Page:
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Charlotte Amalie
Tuesday, May 17, 2022
HomeNewsArchivesSENATE HAS ITS OWN EARLY RETIREMENT BILL

SENATE HAS ITS OWN EARLY RETIREMENT BILL

The published Senate calendar for the week notwithstanding, the 23rd Legislature did not convene Tuesday before taking its annual break for V.I. Carnival. Thus unfinished business from Monday night will await the lawmakers when they return to work next week.
Tuesday's most talked-about piece of pending legislation was a portion of a massive bill full of revisions to government employee retirement regulations that would let the senators themselves retire at full salary after six terms, or 12 years, in the Legislature. After just two terms, or four years, senators could retire at 40 percent of their salary.
Radio talk show commentary on the proposal Tuesday ranged from incredulity to outrage. Some callers suggested that any Senator who supported the idea even as massive layoffs loom because of the government's fiscal crisis could be looking at retirement come November.
Another touchy topic on Monday's agenda that went unaddressed before adjournment is a bill to reallocate the $34 million the Virgin Islands is scheduled to receive as a part of a U.S. government settlement with the tobacco industry. The Senate previously approved dividing the proceeds between health care and the Union Arbitration Fund. The bill now before the body would amend that to channel all of the money into health care, including cancer care.
Before adjourning Monday night, the Legislature:
· Approved a bill asking the U.S. Interior Department to give the V.I. government four acres of property in Estate Wintberg on St. Thomas, to be used as a public park.
· Approved amending the V.I. Code regarding the make-up of the Health Consumer Complaint Review Committee so that no more than two members may be residents of the same island.
· Approved a measure for police to offer up to $50,000 rewards for information leading to the arrest of people involved in drive-by shootings when the victim dies, and up to $25,000 in cases of injury but not death.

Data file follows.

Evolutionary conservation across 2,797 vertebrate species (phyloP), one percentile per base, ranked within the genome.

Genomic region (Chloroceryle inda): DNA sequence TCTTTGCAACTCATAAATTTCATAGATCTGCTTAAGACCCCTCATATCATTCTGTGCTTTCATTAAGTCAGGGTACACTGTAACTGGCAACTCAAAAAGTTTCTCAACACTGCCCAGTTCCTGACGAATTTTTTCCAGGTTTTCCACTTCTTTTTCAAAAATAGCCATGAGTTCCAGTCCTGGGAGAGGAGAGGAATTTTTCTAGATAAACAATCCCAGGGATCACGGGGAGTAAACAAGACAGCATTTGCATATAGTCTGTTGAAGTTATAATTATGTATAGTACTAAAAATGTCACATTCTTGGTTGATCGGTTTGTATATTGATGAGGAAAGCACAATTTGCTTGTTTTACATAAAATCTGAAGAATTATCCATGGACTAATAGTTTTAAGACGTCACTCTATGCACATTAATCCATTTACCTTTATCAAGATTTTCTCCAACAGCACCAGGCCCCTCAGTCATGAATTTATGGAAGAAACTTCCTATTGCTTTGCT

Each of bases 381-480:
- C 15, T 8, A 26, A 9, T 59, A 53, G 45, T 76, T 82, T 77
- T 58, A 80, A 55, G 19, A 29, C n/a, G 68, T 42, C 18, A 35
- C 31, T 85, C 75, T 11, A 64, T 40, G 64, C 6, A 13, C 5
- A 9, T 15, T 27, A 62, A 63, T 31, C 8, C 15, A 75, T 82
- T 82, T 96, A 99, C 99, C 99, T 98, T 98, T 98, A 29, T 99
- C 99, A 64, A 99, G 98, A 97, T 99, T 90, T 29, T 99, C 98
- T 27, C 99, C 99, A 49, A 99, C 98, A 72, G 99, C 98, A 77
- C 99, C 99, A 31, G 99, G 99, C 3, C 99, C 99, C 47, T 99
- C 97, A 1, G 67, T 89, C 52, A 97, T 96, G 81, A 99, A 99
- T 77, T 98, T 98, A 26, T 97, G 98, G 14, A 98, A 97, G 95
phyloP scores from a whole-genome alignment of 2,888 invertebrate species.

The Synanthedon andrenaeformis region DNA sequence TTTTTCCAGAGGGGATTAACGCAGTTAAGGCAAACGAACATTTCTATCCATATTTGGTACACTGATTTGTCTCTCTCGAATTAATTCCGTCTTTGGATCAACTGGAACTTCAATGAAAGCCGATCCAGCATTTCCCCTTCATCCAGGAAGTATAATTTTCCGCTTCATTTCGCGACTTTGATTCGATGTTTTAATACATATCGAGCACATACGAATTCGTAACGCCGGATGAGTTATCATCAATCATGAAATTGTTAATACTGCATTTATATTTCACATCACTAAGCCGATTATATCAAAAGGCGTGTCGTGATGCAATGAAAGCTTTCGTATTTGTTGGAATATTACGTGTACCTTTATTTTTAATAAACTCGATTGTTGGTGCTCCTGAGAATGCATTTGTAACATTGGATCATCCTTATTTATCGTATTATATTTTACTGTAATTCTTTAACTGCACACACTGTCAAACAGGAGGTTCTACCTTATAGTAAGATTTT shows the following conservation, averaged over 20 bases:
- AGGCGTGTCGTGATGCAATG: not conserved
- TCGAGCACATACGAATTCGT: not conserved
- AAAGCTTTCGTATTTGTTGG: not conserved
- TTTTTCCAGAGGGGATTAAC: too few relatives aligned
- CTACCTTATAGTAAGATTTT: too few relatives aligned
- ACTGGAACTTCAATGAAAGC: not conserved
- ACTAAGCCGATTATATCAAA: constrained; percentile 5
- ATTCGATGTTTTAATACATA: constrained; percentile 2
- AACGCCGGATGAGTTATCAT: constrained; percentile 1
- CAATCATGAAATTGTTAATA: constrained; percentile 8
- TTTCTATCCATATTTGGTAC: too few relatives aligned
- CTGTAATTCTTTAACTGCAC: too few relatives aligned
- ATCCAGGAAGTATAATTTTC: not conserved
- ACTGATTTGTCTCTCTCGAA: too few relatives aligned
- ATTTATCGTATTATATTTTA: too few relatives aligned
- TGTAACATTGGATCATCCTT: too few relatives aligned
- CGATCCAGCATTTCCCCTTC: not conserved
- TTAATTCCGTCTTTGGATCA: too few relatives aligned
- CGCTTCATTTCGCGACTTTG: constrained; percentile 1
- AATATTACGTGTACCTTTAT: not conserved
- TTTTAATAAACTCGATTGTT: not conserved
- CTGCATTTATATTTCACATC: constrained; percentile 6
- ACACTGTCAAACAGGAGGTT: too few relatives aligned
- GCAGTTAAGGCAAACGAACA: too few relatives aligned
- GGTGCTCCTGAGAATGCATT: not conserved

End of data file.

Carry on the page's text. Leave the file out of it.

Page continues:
· Appropriated $600,000 for public transportation, $500,000 for improvement and maintenance of fire stations and $350,000 for development of land for veterans' use.
The bills will be sent to Gov. Charles Turnbull.

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The published Senate calendar for the week notwithstanding, the 23rd Legislature did not convene Tuesday before taking its annual break for V.I. Carnival. Thus unfinished business from Monday night will await the lawmakers when they return to work next week.
Tuesday's most talked-about piece of pending legislation was a portion of a massive bill full of revisions to government employee retirement regulations that would let the senators themselves retire at full salary after six terms, or 12 years, in the Legislature. After just two terms, or four years, senators could retire at 40 percent of their salary.
Radio talk show commentary on the proposal Tuesday ranged from incredulity to outrage. Some callers suggested that any Senator who supported the idea even as massive layoffs loom because of the government's fiscal crisis could be looking at retirement come November.
Another touchy topic on Monday's agenda that went unaddressed before adjournment is a bill to reallocate the $34 million the Virgin Islands is scheduled to receive as a part of a U.S. government settlement with the tobacco industry. The Senate previously approved dividing the proceeds between health care and the Union Arbitration Fund. The bill now before the body would amend that to channel all of the money into health care, including cancer care.
Before adjourning Monday night, the Legislature:
· Approved a bill asking the U.S. Interior Department to give the V.I. government four acres of property in Estate Wintberg on St. Thomas, to be used as a public park.
· Approved amending the V.I. Code regarding the make-up of the Health Consumer Complaint Review Committee so that no more than two members may be residents of the same island.
· Approved a measure for police to offer up to $50,000 rewards for information leading to the arrest of people involved in drive-by shootings when the victim dies, and up to $25,000 in cases of injury but not death.
· Appropriated $600,000 for public transportation, $500,000 for improvement and maintenance of fire stations and $350,000 for development of land for veterans' use.
The bills will be sent to Gov. Charles Turnbull.